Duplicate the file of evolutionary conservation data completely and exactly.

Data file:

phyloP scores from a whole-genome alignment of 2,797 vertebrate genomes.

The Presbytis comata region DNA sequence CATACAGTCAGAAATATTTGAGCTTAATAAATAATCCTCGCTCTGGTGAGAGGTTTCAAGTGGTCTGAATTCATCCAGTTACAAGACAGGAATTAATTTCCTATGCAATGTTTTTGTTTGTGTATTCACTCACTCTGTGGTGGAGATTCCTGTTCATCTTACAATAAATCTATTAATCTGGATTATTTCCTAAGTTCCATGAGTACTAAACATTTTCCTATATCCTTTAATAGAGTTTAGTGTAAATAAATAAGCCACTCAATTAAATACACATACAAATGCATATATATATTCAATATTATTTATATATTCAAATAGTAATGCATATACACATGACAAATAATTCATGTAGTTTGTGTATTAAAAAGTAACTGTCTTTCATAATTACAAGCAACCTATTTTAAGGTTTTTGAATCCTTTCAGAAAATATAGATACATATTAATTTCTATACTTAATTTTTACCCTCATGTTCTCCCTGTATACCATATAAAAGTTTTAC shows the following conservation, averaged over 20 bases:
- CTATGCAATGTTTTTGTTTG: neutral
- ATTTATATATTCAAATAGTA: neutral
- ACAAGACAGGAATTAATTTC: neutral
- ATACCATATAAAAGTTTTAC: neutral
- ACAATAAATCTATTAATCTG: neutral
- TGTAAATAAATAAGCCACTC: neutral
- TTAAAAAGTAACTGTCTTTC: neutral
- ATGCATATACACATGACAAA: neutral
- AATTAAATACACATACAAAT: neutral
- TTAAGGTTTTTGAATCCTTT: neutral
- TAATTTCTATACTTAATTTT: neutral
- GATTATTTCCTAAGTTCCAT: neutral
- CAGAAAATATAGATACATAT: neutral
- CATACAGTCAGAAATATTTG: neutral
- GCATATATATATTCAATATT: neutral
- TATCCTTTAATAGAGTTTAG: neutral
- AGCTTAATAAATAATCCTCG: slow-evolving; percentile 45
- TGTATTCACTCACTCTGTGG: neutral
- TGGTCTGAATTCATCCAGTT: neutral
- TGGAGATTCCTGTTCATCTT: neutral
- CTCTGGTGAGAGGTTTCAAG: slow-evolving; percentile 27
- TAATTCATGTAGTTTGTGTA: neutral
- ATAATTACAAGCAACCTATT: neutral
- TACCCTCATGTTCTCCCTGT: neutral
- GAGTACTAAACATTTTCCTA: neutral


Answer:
phyloP scores from a whole-genome alignment of 2,797 vertebrate genomes.

The Presbytis comata region DNA sequence CATACAGTCAGAAATATTTGAGCTTAATAAATAATCCTCGCTCTGGTGAGAGGTTTCAAGTGGTCTGAATTCATCCAGTTACAAGACAGGAATTAATTTCCTATGCAATGTTTTTGTTTGTGTATTCACTCACTCTGTGGTGGAGATTCCTGTTCATCTTACAATAAATCTATTAATCTGGATTATTTCCTAAGTTCCATGAGTACTAAACATTTTCCTATATCCTTTAATAGAGTTTAGTGTAAATAAATAAGCCACTCAATTAAATACACATACAAATGCATATATATATTCAATATTATTTATATATTCAAATAGTAATGCATATACACATGACAAATAATTCATGTAGTTTGTGTATTAAAAAGTAACTGTCTTTCATAATTACAAGCAACCTATTTTAAGGTTTTTGAATCCTTTCAGAAAATATAGATACATATTAATTTCTATACTTAATTTTTACCCTCATGTTCTCCCTGTATACCATATAAAAGTTTTAC shows the following conservation, averaged over 20 bases:
- CTATGCAATGTTTTTGTTTG: neutral
- ATTTATATATTCAAATAGTA: neutral
- ACAAGACAGGAATTAATTTC: neutral
- ATACCATATAAAAGTTTTAC: neutral
- ACAATAAATCTATTAATCTG: neutral
- TGTAAATAAATAAGCCACTC: neutral
- TTAAAAAGTAACTGTCTTTC: neutral
- ATGCATATACACATGACAAA: neutral
- AATTAAATACACATACAAAT: neutral
- TTAAGGTTTTTGAATCCTTT: neutral
- TAATTTCTATACTTAATTTT: neutral
- GATTATTTCCTAAGTTCCAT: neutral
- CAGAAAATATAGATACATAT: neutral
- CATACAGTCAGAAATATTTG: neutral
- GCATATATATATTCAATATT: neutral
- TATCCTTTAATAGAGTTTAG: neutral
- AGCTTAATAAATAATCCTCG: slow-evolving; percentile 45
- TGTATTCACTCACTCTGTGG: neutral
- TGGTCTGAATTCATCCAGTT: neutral
- TGGAGATTCCTGTTCATCTT: neutral
- CTCTGGTGAGAGGTTTCAAG: slow-evolving; percentile 27
- TAATTCATGTAGTTTGTGTA: neutral
- ATAATTACAAGCAACCTATT: neutral
- TACCCTCATGTTCTCCCTGT: neutral
- GAGTACTAAACATTTTCCTA: neutral